Essential Japanese Cinema: A Journey Through 50 of Japan’s Beautiful, Often Bizarre Films

In 2018, Hirokazu Kore-eda’s Shoplifters won the Palme d’Or at Cannes. The award itself came as less of a sur­prise than did the fact that Shoplifters was the first of Kore-eda’s films to win it, giv­en how long he’d been the most wide­ly acclaimed Japan­ese film­mak­er alive. And though it had been more than twen­ty years since the Palme last went to a Japan­ese movie — Shomei Ima­mu­ra’s The Eel, in 1997 — Japan had long since estab­lished itself at Cannes as the Asian coun­try to beat. Ima­mu­ra’s The Bal­lad of Naraya­ma had won the Palme in 1983, Aki­ra Kuro­sawa’s Kage­musha in 1980, and Teinosuke Kin­u­gasa’s Gate of Hell in 1954, when West­ern cinephiles were only just start­ing to appre­ci­ate Japan­ese cin­e­ma.

Why has that appre­ci­a­tion proven so endur­ing? This is one ques­tion inves­ti­gat­ed by “The Essen­tial Japan­ese Cin­e­ma,” a video essay from The Cin­e­ma Car­tog­ra­phy. Nar­ra­tor Luiza Liz Bond empha­sized the “height­ened aes­thet­ic sen­si­bil­i­ty” of Japan­ese film­mak­ers, on dis­play in “the ten­der obser­va­tion of Ozu’s Tokyo Sto­ry, the poet­ic rhap­sody of Kuro­sawa’s Dreams, the har­row­ing fem­i­nine gaze of Video­pho­bia.” But one can find exam­ples just as rich and even more var­i­ous in less­er-known films from Japan such as Shūji Ter­aya­ma’s engagé exper­i­men­tal dra­ma Throw Away Your Books, Ral­ly in the Streets, Kaizō Hayashi’s oneir­ic silent-film pas­tiche To Sleep as to Dream, and Gakuryū Ishi­i’s sub­tly psy­che­del­ic and sci­ence-fic­tion­al com­ing-of-age tale August in the Water.

The video orga­nizes these films and many oth­ers under a rubric of philo­soph­i­cal con­cepts drawn from Japan­ese cul­ture. These include bushidō, the code of the samu­rai West­ern­ers came to know through the pic­tures of Aki­ra Kuro­sawa and Masa­ki Kobayashi; wabi-sabi, an ide­al of beau­ty cen­tered on imper­fect things; mono no aware, a sen­si­tiv­i­ty to the tran­sient and the ephemer­al; and guro, which push­es the unset­tling to its out­er lim­its. Their height­ened aes­thet­ic sen­si­bil­i­ty “grants Japan­ese film­mak­ers the abil­i­ty to be fine-tuned to the grotesque and the grue­some,” Bond notes. They under­stand that we all enjoy beau­ty, but an appre­ci­a­tion of ugli­ness is nec­es­sary to mag­ni­fy this process. The beau­ty and the ugly are not oppo­sites, but dif­fer­ent aspects of the same thing.”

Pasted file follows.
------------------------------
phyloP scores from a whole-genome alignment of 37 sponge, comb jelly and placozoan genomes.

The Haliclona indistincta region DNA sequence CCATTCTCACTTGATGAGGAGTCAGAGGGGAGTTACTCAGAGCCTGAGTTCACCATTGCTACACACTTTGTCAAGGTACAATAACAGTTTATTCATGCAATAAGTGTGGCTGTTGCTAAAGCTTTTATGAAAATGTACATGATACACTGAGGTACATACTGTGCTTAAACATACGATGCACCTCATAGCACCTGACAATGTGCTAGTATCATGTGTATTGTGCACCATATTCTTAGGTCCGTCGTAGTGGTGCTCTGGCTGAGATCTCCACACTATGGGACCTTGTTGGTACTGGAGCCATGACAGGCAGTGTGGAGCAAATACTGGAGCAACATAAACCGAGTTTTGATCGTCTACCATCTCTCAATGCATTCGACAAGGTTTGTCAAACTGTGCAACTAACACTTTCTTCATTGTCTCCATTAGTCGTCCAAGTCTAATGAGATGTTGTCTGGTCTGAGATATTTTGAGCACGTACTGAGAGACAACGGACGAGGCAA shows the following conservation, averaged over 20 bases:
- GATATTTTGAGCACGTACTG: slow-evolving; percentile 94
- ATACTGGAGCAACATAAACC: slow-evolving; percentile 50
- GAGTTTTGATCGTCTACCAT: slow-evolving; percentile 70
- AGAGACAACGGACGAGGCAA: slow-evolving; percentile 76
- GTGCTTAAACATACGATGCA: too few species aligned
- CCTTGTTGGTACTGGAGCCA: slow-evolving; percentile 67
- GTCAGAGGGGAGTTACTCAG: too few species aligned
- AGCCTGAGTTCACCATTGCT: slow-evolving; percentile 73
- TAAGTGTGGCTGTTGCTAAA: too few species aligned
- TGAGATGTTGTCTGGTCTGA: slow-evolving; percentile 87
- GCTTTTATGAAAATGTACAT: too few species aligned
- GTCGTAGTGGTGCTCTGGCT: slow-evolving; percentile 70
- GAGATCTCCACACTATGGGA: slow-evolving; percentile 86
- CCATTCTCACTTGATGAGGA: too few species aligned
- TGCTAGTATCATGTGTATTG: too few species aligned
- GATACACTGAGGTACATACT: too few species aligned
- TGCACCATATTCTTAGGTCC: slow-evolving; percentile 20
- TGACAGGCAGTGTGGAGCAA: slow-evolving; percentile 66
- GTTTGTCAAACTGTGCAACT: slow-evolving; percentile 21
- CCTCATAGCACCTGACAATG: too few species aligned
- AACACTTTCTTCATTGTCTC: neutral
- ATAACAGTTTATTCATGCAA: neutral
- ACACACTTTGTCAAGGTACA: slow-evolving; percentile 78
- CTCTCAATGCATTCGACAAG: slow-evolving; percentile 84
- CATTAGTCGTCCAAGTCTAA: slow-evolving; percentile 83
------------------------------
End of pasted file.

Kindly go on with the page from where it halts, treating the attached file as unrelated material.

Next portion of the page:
Of course, one need not be famil­iar with these ideas in order to enjoy Japan­ese cin­e­ma. The tex­ture-inten­sive eroti­cism of Hiroshi Teshi­ga­hara’s Woman in the Dunes, the junk­yard body hor­ror of Shinya Tsukamo­to’s Tet­suo: The Iron Man, the relent­less­ly bizarre inven­tive­ness of Nobuhiko Obayashi’s House: these could only be deliv­ered by film­mak­ers who under­stand first that they work in a medi­um of vis­cer­al pow­er. Even the work of Yasu­jirō Ozu, famed for its imper­turbable restraint, res­onates more deeply than ever with us six decades after his death. “It is impos­si­ble to speak of the sub­lime with­out speak­ing of his por­tray­al of human fragili­ty,” says Bond. “Ozu is nev­er too sen­ti­men­tal, nev­er too orna­men­tal.” Would that more mod­ern-day film­mak­ers, from Japan or any­where else, looked to his exam­ple.

Relat­ed con­tent:

How Did Aki­ra Kuro­sawa Make Such Pow­er­ful & Endur­ing Films? A Wealth of Video Essays Break Down His Cin­e­mat­ic Genius

How One Sim­ple Cut Reveals the Cin­e­mat­ic Genius of Yasu­jirō Ozu

Hayao Miyaza­ki Meets Aki­ra Kuro­sawa: Watch the Titans of Japan­ese Film in Con­ver­sa­tion (1993)

How Mas­ter Japan­ese Ani­ma­tor Satoshi Kon Pushed the Bound­aries of Mak­ing Ani­me: A Video Essay

Wabi-Sabi: A Short Film on the Beau­ty of Tra­di­tion­al Japan

A Page of Mad­ness: The Lost Avant Garde Mas­ter­piece from Ear­ly Japan­ese Cin­e­ma (1926)

Based in Seoul, Col­in Marshall writes and broad­casts on cities, lan­guage, and cul­ture. His projects include the Sub­stack newslet­ter Books on Cities, the book The State­less City: a Walk through 21st-Cen­tu­ry Los Ange­les and the video series The City in Cin­e­ma. Fol­low him on Twit­ter at @colinmarshall or on Face­book.

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  • Phil E. Balla says:

    Have great grat­i­tude for this video (and tex­tu­al) sum­ma­ry of Japan­ese film.

    Imag­ine this video as a start­ing off point for a col­lege course — with each week not only anoth­er film (or more than one), but also cor­re­spond­ing nov­el or oth­er arts from Japan­ese life.

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